Wupatki National Monument preserves several excellent examples of ancient Native American architecture, dating back to the 1100’s, when groups of people migrated into the area. Wupatki is one of three monuments in the area, and one of two on a scenic loop drive off of US 89.
The scenic loop that starts at Sunset Crater National Monument changes drastically, as you approach Wupatki.
It’s right about here that the road drops down from a cool, lush forest to a desert landscape. The sudden change is somewhat jarring.
If you’re coming from Sunset Crater, the first opportunity to see a 900-year-old wonder of architecture arrives at Wukoki Pueblo.
This towering structure is about 2 miles off of the loop road, accessed via a paved side road, and then a short walk.
This would be a visually striking building, even if it had been constructed in modern times. The tower is perched on a bluff, and rises over the desert. Ancient dwellers enjoyed incredible views of the surrounding area.
You’re allowed to walk around Wukoki, and up into it. Of course, use caution, and don’t do any damage.
Archaeologists believe Wukoki was occupied by Ancestral Puebloans between 1120 and 1210. The tower once had three stories, and the entire structure had six or seven rooms, and was likely home to two or three families.
Drive back to the main road, then go less than a mile, and you’ll reach the Monument’s visitor center, and the park’s namesake Wupatki Pueblo.
Pass through the Visitor Center and head out the back door, and follow the walkway down to these impressive ruins.
Here, you’re not allowed to walk into the ruins, but you can circle around them, and see dozens of ancient rooms. Be sure to pick up a guidebook at the start of the trail, so you can read the story behind all the locations.
Wood beams in this part of the structure have been in place for about 800 years. Archaeologists have used tree-ring dating to figure out that most construction centered around three years: 1137, 1160, and 1190.
A great deal of Wupatki had to be excavated in the early 20th century, since hundreds of years of decay caused rooftops and some walls to collapse. Many of these walls were covered with mud at the time, which added to the debris as it crumbled.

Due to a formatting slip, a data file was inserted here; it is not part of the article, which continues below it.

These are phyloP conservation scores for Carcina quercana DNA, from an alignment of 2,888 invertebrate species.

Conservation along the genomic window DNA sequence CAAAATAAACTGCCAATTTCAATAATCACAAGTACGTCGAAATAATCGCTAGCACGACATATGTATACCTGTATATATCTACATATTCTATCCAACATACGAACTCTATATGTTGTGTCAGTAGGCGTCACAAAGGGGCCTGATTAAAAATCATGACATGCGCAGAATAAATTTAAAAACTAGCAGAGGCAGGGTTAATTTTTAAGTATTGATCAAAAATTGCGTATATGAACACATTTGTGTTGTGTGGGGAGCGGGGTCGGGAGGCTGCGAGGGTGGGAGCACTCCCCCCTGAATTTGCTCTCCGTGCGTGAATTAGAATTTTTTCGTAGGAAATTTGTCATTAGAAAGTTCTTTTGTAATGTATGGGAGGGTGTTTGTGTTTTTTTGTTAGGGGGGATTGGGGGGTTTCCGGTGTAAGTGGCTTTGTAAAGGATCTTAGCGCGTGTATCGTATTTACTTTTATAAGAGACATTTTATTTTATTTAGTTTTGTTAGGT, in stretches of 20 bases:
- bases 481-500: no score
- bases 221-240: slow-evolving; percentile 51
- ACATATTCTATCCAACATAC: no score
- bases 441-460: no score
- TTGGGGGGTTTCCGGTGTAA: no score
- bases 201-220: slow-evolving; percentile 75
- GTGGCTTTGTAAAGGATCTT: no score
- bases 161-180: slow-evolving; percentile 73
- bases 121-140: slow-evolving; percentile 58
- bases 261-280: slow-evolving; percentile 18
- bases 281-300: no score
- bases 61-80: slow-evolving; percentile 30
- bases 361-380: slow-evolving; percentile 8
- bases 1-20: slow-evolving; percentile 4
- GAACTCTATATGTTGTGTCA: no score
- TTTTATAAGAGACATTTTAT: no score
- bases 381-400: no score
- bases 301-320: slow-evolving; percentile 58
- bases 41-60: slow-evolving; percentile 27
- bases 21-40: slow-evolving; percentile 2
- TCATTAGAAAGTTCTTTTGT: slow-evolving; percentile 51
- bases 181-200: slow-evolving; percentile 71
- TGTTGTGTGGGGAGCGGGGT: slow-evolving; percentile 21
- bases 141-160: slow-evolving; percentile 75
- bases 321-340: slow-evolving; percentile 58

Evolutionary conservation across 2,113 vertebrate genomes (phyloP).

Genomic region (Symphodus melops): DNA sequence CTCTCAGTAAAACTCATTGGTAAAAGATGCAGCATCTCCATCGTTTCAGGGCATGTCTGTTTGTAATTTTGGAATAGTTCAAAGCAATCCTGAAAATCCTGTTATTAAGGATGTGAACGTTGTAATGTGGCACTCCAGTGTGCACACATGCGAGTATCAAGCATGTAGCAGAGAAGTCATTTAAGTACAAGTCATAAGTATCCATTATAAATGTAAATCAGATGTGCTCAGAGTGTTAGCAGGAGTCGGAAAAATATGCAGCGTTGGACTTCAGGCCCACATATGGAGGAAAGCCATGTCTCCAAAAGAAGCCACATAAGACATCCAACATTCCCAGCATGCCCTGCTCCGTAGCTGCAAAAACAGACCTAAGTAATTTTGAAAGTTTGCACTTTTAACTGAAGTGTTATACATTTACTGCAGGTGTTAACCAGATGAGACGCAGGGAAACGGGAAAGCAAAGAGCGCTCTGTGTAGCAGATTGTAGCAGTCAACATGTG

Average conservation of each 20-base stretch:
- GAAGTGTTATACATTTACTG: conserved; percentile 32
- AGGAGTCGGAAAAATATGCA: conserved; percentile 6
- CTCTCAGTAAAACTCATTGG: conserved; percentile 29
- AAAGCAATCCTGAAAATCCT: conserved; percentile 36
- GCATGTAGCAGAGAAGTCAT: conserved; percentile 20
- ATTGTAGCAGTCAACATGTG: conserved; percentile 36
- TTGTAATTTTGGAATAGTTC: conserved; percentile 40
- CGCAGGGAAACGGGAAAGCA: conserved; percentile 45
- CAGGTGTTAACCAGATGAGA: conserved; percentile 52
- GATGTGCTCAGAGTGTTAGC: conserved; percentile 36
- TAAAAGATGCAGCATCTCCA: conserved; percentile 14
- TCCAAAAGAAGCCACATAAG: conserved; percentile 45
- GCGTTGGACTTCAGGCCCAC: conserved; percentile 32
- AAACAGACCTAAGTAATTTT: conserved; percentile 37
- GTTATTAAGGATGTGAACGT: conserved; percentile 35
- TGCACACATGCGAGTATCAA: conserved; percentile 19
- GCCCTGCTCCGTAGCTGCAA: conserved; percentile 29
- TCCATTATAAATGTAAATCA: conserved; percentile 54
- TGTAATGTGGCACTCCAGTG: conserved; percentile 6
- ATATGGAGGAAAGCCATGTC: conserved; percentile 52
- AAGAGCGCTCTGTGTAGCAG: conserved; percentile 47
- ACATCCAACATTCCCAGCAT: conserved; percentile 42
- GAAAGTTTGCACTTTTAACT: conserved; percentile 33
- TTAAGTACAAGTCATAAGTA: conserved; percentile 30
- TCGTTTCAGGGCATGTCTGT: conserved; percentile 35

In the 1930’s, back early days of the Monument, some rooms were reconstructed, and used as offices and a museum. Park rangers even lived in a few of the rooms! Those “improvements” were removed in the 1950’s, in order to return the structure to a more historically accurate appearance.
It’s not unusual for ancient cities to have public gathering spaces for rituals and recreation. Wupatki has two of them.
One is known as the Ballcourt. It’s located down the hill slightly from the ruins. The Ballcourt may have been used for competitive sports, or as a place for children to play. It may also have been used as a reservoir after heavy rains.
Just beyond the Ballcourt is an odd geological formation, known as the Blowhole. This hole opens into a giant crack in the earth’s surface. Changing weather conditions cause air to either rush into, or out of, the hole. There are several of these holes at Wupatki, although it’s unclear how the ancient people used them.
The other round court is known as the Community Room. It resembles a kiva – a ceremonial room used for rituals. Most kivas are covered, but excavators found no evidence of a roof here, leading them to believe that it was an open-air space for community gatherings and ceremonies.
After you leave Wupatki, there are a few more opportunities to see ruins. Citadel, Nalakihu, and Lomaki Pueblos are further west on the scenic loop road, not far from US 89.
The final few miles back to US 89 are especially beautiful. I stopped a few times to take pictures of the road running through the colorful desert.
The Bottom Line
It’s truly amazing that these works of architecture have survived for the better part of a millennium. A visit to Wupatki won’t take up your whole day — just an hour or two — but it will expand your knowledge of some of North America’s original inhabitants, how they lived, and what they were able to construct.
Wupatki National Monument is located northeast of Flagstaff on US 89. From I-40, take exit 201 and head north for about 12 miles, then watch for a right turn. The loop road to Sunset Crater, and later Wupatki National Monument, begins here. Sunset Crater is about 4 miles from the turnoff, and Wupatki is about 16 miles further, via the loop.
Alternatively, if you wish to bypass Sunset Crater and the scenic drive, continue on US 89 another 14 miles, turn right, and drive 14 more miles to the visitor center.
Check out this time-lapse, dash-cam video of the drive from Flagstaff to Sunset Crater ….
… Sunset Crater to Wupatki…
… and Wupatki back to US 89 and Flagstaff: